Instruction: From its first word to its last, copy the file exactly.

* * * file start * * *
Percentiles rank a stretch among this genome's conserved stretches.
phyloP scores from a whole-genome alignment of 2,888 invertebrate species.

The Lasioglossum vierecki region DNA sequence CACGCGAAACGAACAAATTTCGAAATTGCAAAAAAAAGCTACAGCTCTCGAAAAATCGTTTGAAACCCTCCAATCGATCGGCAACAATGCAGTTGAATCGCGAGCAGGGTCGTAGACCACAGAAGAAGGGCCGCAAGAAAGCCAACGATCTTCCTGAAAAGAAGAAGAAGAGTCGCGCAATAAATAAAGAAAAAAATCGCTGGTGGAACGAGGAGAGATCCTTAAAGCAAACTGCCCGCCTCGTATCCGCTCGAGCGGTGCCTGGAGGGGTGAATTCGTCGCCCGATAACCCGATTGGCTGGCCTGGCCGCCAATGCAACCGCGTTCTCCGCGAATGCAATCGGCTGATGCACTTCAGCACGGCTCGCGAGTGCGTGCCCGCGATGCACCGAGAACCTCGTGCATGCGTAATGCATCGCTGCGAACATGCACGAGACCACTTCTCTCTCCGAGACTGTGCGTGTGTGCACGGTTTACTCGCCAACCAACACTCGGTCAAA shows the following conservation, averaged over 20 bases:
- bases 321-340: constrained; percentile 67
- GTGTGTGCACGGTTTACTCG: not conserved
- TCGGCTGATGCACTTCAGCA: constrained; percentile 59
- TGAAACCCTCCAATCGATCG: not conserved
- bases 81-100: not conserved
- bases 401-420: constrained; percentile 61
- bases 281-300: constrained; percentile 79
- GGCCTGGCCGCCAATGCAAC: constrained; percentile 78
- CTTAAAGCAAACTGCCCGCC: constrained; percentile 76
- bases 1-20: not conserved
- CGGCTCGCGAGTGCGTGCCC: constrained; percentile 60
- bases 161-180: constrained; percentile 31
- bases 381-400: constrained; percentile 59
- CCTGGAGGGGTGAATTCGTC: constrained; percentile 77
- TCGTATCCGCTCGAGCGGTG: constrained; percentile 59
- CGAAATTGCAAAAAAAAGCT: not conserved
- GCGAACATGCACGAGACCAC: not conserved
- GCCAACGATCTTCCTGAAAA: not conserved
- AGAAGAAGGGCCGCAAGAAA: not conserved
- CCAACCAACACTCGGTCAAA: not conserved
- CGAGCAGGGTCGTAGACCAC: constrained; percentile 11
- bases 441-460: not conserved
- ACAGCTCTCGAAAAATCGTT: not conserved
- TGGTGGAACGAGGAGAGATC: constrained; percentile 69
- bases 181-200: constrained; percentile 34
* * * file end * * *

Percentiles rank a stretch among this genome's conserved stretches.
phyloP scores from a whole-genome alignment of 2,888 invertebrate species.

The Lasioglossum vierecki region DNA sequence CACGCGAAACGAACAAATTTCGAAATTGCAAAAAAAAGCTACAGCTCTCGAAAAATCGTTTGAAACCCTCCAATCGATCGGCAACAATGCAGTTGAATCGCGAGCAGGGTCGTAGACCACAGAAGAAGGGCCGCAAGAAAGCCAACGATCTTCCTGAAAAGAAGAAGAAGAGTCGCGCAATAAATAAAGAAAAAAATCGCTGGTGGAACGAGGAGAGATCCTTAAAGCAAACTGCCCGCCTCGTATCCGCTCGAGCGGTGCCTGGAGGGGTGAATTCGTCGCCCGATAACCCGATTGGCTGGCCTGGCCGCCAATGCAACCGCGTTCTCCGCGAATGCAATCGGCTGATGCACTTCAGCACGGCTCGCGAGTGCGTGCCCGCGATGCACCGAGAACCTCGTGCATGCGTAATGCATCGCTGCGAACATGCACGAGACCACTTCTCTCTCCGAGACTGTGCGTGTGTGCACGGTTTACTCGCCAACCAACACTCGGTCAAA shows the following conservation, averaged over 20 bases:
- bases 321-340: constrained; percentile 67
- GTGTGTGCACGGTTTACTCG: not conserved
- TCGGCTGATGCACTTCAGCA: constrained; percentile 59
- TGAAACCCTCCAATCGATCG: not conserved
- bases 81-100: not conserved
- bases 401-420: constrained; percentile 61
- bases 281-300: constrained; percentile 79
- GGCCTGGCCGCCAATGCAAC: constrained; percentile 78
- CTTAAAGCAAACTGCCCGCC: constrained; percentile 76
- bases 1-20: not conserved
- CGGCTCGCGAGTGCGTGCCC: constrained; percentile 60
- bases 161-180: constrained; percentile 31
- bases 381-400: constrained; percentile 59
- CCTGGAGGGGTGAATTCGTC: constrained; percentile 77
- TCGTATCCGCTCGAGCGGTG: constrained; percentile 59
- CGAAATTGCAAAAAAAAGCT: not conserved
- GCGAACATGCACGAGACCAC: not conserved
- GCCAACGATCTTCCTGAAAA: not conserved
- AGAAGAAGGGCCGCAAGAAA: not conserved
- CCAACCAACACTCGGTCAAA: not conserved
- CGAGCAGGGTCGTAGACCAC: constrained; percentile 11
- bases 441-460: not conserved
- ACAGCTCTCGAAAAATCGTT: not conserved
- TGGTGGAACGAGGAGAGATC: constrained; percentile 69
- bases 181-200: constrained; percentile 34